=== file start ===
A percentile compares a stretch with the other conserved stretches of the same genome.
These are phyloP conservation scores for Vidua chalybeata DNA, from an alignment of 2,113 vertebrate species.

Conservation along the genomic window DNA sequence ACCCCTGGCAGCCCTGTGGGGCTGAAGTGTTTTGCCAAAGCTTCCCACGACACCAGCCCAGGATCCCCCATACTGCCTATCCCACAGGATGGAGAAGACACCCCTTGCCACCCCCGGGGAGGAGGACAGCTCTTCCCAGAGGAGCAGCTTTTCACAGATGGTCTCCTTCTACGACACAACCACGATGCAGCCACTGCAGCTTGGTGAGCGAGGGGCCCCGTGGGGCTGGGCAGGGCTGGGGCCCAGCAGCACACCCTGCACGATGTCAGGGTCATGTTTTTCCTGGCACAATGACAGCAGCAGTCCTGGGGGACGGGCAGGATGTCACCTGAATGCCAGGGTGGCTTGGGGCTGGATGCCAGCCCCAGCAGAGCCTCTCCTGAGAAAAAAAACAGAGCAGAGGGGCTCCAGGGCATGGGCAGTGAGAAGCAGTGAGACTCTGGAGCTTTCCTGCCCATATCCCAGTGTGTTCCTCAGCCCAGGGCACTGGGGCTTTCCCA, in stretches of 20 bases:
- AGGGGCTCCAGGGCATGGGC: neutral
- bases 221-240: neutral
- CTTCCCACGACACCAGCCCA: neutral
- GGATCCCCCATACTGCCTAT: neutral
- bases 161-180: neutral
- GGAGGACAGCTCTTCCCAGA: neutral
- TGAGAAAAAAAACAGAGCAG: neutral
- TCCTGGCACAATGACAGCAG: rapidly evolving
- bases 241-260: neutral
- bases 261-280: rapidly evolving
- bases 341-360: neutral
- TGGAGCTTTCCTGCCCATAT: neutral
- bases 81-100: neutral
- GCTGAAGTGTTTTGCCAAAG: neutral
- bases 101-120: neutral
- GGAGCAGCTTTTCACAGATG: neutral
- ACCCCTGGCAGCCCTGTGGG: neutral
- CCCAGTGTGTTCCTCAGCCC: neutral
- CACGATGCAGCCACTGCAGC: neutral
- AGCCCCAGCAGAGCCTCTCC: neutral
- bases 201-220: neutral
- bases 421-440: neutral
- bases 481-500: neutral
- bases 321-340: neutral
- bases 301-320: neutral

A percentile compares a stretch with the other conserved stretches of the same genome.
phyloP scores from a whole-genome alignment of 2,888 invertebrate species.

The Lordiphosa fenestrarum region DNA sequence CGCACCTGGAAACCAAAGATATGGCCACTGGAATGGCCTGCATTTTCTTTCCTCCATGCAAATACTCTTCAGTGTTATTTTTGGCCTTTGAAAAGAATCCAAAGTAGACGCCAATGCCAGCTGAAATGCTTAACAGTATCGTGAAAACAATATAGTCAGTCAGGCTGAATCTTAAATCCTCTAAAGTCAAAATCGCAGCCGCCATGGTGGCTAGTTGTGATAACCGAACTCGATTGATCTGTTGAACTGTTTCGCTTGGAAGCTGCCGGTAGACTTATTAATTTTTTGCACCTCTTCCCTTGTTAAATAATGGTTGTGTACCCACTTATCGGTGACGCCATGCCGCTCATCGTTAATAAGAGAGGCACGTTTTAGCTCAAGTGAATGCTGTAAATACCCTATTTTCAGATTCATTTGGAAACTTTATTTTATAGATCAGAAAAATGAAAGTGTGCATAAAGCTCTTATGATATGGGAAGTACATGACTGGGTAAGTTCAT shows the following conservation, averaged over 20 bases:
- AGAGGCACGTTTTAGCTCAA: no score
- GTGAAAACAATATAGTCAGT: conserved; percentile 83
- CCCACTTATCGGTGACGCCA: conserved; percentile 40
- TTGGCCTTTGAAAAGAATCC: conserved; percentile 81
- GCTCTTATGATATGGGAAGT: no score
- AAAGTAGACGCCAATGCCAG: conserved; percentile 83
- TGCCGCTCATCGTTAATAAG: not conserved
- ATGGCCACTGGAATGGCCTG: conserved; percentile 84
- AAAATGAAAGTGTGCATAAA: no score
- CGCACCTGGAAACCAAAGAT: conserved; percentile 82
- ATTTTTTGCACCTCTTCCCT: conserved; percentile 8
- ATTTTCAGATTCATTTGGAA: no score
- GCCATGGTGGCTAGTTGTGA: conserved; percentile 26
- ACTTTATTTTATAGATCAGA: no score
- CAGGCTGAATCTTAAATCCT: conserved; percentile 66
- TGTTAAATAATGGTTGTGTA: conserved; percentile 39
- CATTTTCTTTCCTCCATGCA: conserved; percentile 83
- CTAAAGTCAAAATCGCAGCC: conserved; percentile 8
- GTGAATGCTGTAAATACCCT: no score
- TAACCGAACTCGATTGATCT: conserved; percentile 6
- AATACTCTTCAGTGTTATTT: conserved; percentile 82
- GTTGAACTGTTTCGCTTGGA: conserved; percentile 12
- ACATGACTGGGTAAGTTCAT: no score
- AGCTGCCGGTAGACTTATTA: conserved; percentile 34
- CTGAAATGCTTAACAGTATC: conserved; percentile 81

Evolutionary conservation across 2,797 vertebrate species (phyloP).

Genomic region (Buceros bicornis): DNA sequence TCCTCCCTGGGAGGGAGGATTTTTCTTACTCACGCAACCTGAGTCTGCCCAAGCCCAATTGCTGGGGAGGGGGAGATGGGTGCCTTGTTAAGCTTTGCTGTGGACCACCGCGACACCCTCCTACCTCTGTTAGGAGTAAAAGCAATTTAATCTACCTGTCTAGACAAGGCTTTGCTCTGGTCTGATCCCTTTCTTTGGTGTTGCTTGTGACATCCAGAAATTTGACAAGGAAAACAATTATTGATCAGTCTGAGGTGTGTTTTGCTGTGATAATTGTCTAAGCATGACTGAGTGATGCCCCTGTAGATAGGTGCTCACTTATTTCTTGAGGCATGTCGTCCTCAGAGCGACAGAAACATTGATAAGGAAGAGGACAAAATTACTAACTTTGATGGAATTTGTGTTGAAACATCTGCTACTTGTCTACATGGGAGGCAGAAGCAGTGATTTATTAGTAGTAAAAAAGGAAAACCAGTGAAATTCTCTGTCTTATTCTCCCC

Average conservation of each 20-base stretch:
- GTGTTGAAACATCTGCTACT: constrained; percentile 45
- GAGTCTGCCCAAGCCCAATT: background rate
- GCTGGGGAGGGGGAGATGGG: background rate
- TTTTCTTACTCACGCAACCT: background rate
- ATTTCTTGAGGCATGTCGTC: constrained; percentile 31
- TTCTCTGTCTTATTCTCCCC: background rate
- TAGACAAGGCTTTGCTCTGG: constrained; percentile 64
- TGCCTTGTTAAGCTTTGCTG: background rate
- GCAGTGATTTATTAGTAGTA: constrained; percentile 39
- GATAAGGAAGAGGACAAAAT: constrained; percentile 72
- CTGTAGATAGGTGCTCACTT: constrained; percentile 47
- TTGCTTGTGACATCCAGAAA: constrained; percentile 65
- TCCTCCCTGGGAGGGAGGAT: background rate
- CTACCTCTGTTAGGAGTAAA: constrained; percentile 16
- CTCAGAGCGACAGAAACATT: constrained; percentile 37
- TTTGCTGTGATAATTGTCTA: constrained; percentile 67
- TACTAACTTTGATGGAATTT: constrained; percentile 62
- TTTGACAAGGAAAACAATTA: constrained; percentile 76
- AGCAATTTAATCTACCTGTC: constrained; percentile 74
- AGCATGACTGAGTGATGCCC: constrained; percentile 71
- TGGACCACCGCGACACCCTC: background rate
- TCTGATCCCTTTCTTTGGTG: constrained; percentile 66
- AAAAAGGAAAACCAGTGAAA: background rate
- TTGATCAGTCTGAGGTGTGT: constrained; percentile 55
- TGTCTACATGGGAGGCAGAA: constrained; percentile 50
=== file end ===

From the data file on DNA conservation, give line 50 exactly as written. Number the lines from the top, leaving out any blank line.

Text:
- GTGAATGCTGTAAATACCCT: no score